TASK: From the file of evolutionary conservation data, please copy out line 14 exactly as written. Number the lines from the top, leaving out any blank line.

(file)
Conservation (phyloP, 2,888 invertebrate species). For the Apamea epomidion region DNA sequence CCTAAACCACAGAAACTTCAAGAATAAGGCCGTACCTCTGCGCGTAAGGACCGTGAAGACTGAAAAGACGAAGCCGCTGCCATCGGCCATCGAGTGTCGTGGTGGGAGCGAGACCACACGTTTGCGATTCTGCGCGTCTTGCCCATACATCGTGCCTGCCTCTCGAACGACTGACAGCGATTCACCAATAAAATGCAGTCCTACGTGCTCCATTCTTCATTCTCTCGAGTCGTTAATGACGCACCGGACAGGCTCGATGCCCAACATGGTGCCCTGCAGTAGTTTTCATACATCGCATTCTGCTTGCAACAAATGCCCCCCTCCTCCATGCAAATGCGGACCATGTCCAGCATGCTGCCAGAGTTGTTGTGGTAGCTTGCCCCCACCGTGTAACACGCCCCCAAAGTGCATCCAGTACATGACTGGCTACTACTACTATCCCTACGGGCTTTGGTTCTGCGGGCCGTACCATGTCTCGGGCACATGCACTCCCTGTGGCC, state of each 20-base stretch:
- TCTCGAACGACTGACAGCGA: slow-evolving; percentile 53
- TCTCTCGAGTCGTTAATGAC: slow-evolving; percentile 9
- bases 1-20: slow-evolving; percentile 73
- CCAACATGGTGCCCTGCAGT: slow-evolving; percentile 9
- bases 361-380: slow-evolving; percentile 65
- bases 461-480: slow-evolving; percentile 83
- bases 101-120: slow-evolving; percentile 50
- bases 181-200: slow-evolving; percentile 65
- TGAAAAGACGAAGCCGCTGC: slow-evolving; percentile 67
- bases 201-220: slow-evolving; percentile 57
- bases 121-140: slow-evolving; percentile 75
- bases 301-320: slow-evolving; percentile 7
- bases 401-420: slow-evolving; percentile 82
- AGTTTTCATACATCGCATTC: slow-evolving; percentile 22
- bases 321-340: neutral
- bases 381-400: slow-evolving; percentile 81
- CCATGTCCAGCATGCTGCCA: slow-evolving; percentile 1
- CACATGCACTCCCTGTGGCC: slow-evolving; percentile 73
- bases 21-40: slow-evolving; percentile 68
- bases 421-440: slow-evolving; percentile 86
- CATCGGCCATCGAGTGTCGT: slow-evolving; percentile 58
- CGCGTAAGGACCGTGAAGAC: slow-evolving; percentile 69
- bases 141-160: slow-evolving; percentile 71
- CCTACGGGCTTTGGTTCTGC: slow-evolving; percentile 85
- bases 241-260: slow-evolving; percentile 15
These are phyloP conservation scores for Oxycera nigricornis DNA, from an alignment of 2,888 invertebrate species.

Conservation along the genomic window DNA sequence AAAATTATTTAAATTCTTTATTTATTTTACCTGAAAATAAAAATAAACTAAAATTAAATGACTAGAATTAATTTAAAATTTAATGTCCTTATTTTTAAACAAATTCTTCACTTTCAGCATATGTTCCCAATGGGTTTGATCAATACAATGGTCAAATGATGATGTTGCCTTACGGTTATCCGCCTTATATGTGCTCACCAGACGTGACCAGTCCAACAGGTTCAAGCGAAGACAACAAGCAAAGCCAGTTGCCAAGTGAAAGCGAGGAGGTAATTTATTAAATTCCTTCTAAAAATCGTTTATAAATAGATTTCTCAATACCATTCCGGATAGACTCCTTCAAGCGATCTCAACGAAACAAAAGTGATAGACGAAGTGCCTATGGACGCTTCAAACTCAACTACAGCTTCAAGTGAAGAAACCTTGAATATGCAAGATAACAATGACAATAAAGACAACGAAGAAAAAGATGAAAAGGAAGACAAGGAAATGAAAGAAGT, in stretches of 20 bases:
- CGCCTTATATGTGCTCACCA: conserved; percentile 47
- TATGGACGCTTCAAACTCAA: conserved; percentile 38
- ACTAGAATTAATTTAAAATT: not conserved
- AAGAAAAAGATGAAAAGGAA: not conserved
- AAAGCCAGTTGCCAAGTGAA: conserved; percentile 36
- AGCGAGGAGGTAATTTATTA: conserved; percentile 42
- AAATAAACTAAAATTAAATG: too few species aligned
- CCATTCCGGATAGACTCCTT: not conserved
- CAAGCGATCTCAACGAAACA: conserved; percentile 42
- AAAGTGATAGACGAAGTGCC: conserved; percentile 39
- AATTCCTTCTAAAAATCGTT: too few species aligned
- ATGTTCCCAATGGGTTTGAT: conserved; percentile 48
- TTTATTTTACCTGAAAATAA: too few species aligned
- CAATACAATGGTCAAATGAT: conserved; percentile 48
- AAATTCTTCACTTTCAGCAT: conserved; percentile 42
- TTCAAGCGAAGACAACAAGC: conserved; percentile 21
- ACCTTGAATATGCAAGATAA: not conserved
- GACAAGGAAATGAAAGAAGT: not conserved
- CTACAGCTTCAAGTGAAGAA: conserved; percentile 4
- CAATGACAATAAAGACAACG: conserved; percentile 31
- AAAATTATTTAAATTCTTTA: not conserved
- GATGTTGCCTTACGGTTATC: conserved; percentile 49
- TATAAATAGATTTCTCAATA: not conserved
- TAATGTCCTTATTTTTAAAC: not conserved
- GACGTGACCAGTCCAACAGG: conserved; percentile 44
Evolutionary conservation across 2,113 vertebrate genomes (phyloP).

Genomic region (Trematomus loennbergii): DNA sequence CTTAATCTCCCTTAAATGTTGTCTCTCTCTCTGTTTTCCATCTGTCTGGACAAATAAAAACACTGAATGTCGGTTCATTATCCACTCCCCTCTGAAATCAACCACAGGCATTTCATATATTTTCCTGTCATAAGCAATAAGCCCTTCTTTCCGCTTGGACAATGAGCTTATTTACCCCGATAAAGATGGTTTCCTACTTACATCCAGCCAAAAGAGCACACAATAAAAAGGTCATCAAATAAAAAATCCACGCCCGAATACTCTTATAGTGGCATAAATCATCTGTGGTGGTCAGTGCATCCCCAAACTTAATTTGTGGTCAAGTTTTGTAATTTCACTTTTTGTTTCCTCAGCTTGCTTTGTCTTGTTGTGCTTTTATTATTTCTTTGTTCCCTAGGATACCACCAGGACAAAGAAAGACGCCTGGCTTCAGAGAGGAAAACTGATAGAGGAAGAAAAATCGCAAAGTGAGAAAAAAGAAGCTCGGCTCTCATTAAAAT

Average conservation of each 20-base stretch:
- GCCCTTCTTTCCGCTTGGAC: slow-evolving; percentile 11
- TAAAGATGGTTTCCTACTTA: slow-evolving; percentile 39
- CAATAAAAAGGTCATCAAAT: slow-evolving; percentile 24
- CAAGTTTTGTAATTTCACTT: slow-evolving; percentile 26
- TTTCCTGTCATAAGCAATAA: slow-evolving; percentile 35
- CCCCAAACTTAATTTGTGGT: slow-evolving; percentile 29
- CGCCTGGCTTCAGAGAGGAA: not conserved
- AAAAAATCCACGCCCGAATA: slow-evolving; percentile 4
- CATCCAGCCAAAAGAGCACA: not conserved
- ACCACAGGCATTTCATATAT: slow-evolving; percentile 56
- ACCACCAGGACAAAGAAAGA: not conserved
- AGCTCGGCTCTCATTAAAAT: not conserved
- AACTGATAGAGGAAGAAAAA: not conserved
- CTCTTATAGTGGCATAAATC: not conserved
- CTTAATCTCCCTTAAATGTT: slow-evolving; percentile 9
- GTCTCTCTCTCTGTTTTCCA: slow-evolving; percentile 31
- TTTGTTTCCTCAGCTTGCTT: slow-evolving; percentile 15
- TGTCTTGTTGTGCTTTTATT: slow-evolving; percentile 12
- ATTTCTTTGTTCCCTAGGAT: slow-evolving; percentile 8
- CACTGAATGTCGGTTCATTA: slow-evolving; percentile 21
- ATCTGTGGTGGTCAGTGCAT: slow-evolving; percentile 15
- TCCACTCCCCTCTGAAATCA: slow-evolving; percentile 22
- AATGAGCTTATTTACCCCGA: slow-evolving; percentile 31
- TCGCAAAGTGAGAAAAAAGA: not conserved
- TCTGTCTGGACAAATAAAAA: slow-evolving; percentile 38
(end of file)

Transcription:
- bases 401-420: slow-evolving; percentile 82